That shot you see coming and have only time to push the button when the subject is where you want in frame. The reds around her and the lines that make to her make me like this shot. Here is more about character, her expression and all the red tell a story about a strong personality’.


Do you feel like the time pressure was beneficial to your creativity this year, or did it just make you nervous and diminish the quality of your images slightly?

Maybe I could say it was beneficial. I don’t give up trying to get a good image. If I don’t feel like it’s enough, I don’t do it. Definitely I don’t start to press the shutter like there is no tomorrow.


Did you develop a workflow for every hour in order to manage uploading your next image in time?

No. Even if I had a good shot, I always waited for the next one. Maybe if I stopped and start editing in the middle of the street I could loose the great one haha. So I waited til I could to start editing and posting. I felt no pressure to “upload” in time.


How was your experience this year different from last year? Did you alter your approach at all? If yes, what did you change and how did it work out for you?

Yes, like I said before, last year I was into layers inside street slices situations, this year I was more into emotions, caring less about good compositions, and also I switched from landscape to square format and I always shoot directly in the format I want it. I am much more for rectangular formats, so using square was quite challenging for me.


Did you follow the IG feeds of other excellent photographers taking part in the project while you were out shooting?

Just a quick check after posting. First because I stay offline to save battery  most of the time and also because I feel like the best thing I can do is to be really focus on the task in hand. And before start, I avoid seeing too much in order to not be so influenced by the ones I love like @aikbengchia and some others 🙂


What was your secret to staying up so long?

Really, the idea of doing it. I mean, the state of alert. Of course the body is totally destroyed, but my mind kept awake to see. Of course, I am aware that after so many hours we start losing something haha. Drinking water and some energy drinks and taking some painkillers helped a lot the body part of the marathon. I don’t drink coffee so I need to have different drinks.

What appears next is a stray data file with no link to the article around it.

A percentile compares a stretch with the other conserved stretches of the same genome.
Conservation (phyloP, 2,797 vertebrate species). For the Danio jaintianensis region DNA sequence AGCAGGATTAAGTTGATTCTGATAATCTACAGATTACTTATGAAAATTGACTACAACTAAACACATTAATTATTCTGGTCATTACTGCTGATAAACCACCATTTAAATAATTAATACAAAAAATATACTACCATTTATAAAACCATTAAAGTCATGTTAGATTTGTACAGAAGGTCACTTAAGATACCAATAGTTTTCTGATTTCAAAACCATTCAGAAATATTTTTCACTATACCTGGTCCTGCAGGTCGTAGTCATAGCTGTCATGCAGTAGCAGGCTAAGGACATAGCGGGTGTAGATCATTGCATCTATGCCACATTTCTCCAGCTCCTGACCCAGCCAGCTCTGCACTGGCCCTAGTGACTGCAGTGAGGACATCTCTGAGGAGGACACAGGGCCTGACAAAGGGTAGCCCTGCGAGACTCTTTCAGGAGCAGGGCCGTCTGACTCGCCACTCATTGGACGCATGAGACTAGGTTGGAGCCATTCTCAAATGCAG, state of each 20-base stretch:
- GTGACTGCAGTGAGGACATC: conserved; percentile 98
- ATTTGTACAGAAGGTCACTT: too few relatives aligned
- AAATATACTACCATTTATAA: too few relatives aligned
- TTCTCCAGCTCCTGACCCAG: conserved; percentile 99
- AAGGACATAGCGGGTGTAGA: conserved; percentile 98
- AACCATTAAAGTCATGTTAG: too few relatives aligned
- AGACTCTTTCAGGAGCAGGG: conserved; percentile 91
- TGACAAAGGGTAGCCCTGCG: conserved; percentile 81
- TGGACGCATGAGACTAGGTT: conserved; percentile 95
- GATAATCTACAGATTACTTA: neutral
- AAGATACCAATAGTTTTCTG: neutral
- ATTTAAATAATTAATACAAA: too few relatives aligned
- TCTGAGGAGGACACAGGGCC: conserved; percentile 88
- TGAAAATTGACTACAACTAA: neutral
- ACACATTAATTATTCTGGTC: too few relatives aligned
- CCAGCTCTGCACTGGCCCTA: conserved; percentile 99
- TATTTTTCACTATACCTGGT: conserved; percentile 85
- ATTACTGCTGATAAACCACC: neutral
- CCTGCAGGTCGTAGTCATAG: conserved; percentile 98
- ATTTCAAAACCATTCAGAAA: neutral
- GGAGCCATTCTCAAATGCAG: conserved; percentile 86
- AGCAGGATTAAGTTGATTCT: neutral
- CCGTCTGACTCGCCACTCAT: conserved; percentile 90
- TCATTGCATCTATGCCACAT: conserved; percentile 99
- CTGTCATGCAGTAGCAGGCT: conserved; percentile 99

Was there a point when you considered giving up and going home? Did you walk the whole 24 hours?

No, never. And yes, I kept walking most of the 24 hours.


Image – @FabsGrassi

Again, talk about humans without any human in scene.  Again, the concrete, the grit bringing some noise and some uncomfortable feeling. The empty board, the empty chairs…it’s so lonely and at the same time, so full of noise. And there’s nothing organic on it. It’s also something that tell about human condition without any human in there’.


Please share your 3 favorite images from the day and talk about why they are your favorites.

All of the above.

What were some thoughts that ran through your mind when you were finally able to crash into bed?

“Jeeeezz where were all the shots I needed today???” hahaha


Any final thoughts? (optional!)

Looking forward to the next one! I recommend everyone who loves street photography to have this experience.


Sheldon has been shooting street photography in New York City with an iPhone since 2010. His work has been featured on a number of popular websites, including He is currently preparing Awful Bliss, his first book of street photographs, and posts daily on instagram, eyeem, and flickr as @shelserkin, and on his blog,